Rime di Giambattista Felice Zappi e di Faustina Maratti sua consorte.

Nice, Società Tipog. 1781.

Small 8vo, pp. 128; title within border, woodcut headpiece; some foxing and spotting in places throughout, the odd worm trace in gutter, not affecting text; in contemporary blue wrappers, decorated with ink frame; title in ink on spine; somewhat dustsoiled, spine worn with small loss to head; with the ownership signature of the Ligurian priest Vincenzo Lotti, dated 1800, on front paste-down.

£200

Approximately:
US $259€219

Make an enquiry

Added to your basket:
Rime di Giambattista Felice Zappi e di Faustina Maratti sua consorte.

Checkout now

Uncommon Nice printing of the collected poetry of one of the most prominent literary couples of early 18th century Rome, Faustina Maratti (1679–1745) and her husband Giambattista Zappi (1667–1719). First published after Zappi’s death in 1723, the collection consists of 73 poems by Zappi and 38 by Maratti. The two had met through the Accademia degli Arcadi, of which Zappi was a founder member and Maratti was one of the earliest female members. The present printing is by the Société typographique in Nice, established in 1779 by Charles Cristini, which specialised in the printing of Italian classics.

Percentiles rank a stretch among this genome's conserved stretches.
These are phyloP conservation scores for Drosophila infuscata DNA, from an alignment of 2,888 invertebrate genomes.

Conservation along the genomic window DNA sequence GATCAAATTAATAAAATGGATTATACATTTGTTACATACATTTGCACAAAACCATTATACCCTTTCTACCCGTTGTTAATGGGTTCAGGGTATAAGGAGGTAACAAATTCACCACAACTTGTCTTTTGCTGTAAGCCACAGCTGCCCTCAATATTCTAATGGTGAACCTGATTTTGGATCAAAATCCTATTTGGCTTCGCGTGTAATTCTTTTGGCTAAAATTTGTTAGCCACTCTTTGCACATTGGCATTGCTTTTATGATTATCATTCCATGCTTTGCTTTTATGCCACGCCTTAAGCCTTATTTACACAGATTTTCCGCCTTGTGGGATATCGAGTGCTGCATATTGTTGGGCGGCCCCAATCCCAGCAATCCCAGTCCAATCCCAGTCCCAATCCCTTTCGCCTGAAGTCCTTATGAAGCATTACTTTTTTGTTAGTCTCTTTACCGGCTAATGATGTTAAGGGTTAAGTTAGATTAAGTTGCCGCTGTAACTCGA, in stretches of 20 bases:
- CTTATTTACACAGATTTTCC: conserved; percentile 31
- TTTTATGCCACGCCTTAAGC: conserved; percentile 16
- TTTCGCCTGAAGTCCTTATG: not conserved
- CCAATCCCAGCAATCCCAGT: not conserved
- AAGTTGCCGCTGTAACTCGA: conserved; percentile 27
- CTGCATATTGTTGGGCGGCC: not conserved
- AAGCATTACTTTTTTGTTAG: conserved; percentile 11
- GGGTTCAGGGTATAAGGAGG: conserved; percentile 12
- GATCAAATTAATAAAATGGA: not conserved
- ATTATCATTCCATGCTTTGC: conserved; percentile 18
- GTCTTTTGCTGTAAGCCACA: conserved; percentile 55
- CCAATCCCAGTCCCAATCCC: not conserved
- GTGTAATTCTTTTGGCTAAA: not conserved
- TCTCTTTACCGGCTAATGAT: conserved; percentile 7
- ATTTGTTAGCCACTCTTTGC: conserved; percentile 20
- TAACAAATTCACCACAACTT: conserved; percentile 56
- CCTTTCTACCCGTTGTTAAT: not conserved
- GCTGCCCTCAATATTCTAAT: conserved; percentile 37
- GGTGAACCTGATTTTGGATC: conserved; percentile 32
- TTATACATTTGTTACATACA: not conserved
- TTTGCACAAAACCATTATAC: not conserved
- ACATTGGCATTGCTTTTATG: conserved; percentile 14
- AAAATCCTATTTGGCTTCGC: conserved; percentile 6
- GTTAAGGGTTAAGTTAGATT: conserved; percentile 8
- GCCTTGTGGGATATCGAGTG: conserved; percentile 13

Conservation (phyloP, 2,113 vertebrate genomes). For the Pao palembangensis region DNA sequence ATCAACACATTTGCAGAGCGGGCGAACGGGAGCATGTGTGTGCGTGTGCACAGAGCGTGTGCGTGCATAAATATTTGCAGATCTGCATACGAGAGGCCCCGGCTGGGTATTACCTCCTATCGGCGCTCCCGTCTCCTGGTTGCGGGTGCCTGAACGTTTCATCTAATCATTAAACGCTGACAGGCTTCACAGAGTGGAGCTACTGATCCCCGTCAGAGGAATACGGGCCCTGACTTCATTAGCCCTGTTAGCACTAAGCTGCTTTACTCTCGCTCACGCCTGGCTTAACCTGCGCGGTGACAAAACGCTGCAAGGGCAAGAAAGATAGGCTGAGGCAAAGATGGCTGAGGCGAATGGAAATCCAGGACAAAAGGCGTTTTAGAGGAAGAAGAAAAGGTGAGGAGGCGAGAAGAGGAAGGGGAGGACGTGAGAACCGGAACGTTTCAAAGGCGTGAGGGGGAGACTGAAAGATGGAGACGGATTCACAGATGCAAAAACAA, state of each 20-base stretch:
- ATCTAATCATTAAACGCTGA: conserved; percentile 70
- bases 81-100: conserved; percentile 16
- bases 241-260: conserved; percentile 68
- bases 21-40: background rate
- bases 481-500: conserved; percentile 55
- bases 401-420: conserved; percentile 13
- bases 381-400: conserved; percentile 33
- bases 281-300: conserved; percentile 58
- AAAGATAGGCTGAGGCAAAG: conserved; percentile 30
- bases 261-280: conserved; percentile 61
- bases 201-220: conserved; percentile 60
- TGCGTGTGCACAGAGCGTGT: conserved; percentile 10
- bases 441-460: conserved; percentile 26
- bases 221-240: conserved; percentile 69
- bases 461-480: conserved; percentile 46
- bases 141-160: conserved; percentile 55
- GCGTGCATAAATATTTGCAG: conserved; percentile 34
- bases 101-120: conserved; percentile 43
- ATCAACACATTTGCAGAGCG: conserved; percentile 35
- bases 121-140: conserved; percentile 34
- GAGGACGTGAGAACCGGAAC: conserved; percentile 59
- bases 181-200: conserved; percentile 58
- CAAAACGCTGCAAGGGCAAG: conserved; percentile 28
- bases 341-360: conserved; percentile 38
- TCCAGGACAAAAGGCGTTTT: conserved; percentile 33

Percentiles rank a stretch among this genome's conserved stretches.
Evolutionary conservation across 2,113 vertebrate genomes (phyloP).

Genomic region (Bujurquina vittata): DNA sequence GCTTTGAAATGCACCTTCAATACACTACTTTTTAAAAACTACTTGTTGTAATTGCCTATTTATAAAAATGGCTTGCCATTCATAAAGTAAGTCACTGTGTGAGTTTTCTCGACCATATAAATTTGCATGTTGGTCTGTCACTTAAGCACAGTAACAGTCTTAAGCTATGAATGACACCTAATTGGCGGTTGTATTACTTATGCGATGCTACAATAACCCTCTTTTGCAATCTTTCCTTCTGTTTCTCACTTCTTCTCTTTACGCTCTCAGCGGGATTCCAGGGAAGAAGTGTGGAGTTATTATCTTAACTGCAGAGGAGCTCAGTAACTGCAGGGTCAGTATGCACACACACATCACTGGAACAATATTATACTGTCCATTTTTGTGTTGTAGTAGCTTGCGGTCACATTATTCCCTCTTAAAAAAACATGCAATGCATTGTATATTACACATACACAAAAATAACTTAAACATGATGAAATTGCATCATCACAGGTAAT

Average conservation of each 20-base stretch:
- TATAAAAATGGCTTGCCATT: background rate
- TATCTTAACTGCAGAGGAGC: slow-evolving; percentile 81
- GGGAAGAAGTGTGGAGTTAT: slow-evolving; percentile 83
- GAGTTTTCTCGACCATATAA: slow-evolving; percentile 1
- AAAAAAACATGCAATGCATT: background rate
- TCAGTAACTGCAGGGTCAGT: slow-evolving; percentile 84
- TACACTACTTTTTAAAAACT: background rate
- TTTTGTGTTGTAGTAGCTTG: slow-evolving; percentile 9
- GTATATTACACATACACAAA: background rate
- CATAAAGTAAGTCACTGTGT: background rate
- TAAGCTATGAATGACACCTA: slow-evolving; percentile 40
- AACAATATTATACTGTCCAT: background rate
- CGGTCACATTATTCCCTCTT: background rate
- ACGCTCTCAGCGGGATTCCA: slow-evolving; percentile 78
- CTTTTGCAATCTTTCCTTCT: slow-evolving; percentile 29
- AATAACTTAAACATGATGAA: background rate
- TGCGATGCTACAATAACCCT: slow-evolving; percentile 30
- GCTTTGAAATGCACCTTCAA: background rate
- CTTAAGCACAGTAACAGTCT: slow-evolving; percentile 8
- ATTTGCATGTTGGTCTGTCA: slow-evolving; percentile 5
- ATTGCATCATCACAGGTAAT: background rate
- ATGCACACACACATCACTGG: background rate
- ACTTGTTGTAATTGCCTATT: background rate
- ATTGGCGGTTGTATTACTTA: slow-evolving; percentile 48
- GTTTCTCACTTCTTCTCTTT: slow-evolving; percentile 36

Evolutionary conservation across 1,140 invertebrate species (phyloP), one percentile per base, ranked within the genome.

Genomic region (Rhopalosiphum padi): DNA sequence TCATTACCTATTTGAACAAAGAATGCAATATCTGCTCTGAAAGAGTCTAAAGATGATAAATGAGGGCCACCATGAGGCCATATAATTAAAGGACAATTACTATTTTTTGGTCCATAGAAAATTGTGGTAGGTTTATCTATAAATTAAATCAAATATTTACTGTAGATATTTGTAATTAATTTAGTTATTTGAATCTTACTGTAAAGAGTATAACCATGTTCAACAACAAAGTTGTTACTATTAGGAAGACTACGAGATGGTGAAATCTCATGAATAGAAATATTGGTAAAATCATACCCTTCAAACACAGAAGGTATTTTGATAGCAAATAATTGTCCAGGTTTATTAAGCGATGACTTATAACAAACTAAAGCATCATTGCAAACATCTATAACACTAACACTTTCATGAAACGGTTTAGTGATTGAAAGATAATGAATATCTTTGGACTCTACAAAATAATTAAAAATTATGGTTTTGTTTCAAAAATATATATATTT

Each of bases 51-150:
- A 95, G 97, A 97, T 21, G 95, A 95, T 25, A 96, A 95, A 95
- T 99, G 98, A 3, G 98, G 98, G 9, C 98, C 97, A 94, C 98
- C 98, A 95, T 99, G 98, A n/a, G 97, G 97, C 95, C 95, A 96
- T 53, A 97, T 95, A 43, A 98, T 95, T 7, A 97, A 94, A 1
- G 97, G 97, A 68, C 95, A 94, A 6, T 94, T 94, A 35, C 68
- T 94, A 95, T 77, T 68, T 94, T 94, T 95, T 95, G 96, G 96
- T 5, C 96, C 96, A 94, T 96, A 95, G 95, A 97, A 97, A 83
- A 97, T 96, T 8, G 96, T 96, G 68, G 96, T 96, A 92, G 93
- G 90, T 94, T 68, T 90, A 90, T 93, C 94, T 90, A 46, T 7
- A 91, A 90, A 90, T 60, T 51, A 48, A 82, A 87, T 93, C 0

Outwith Continental Europe, OCLC records copies at Yale, Harvard, Wisconsin, Missouri, and the BL.

You may also be interested in...

GURNEY, Joseph John.

Notes on a Visit made to some of the Prisons in Scotland and the North of England, in Company with Elizabeth Fry, with some general Observations on the Subject of Prison Discipline.

First edition of an influential work on prison reform. The first work on prison conditions by John Joseph Gurney (1788-1847), reporting on a visit to Scotland and northern England with his sister, the more prolific reformer Elizabeth Fry (1780-1845). From 1816 Fry had worked directly on the reform of female prisoners at Newgate, establishing the Ladies’ Association for the Reformation of the Female Prisoners in Newgate in April 1817, subsequently broadened to address other prisons in Britain and abroad.

Read more

[COLERIDGE, Samuel Taylor, and Robert SOUTHEY.]

The Devil’s walk; a poem. By Professor Porson. Edited with a biographical memoir and notes, by H. W. Montagu ...

First separate edition, first issue with pages 21 and 22 omitted in the pagination. In its earliest form the poem appeared (anonymously) in the Morning Post for 6 September 1799 as ‘The Devil’s Thoughts’. Shelley published a response and continuation in 1812, The Devil's Walk: a Ballad, after the food riots in Devon. In 1827 Southey amplified the original poem considerably, expanding it from thirteen stanzas to fifty-seven, but also transforming a radical poem into a conservative one. The title was also changed to echo that of Shelley's ballad. The attribution to Porson created considerable controversy, which in turn gave rise to a number of parodies and imitations.

Read more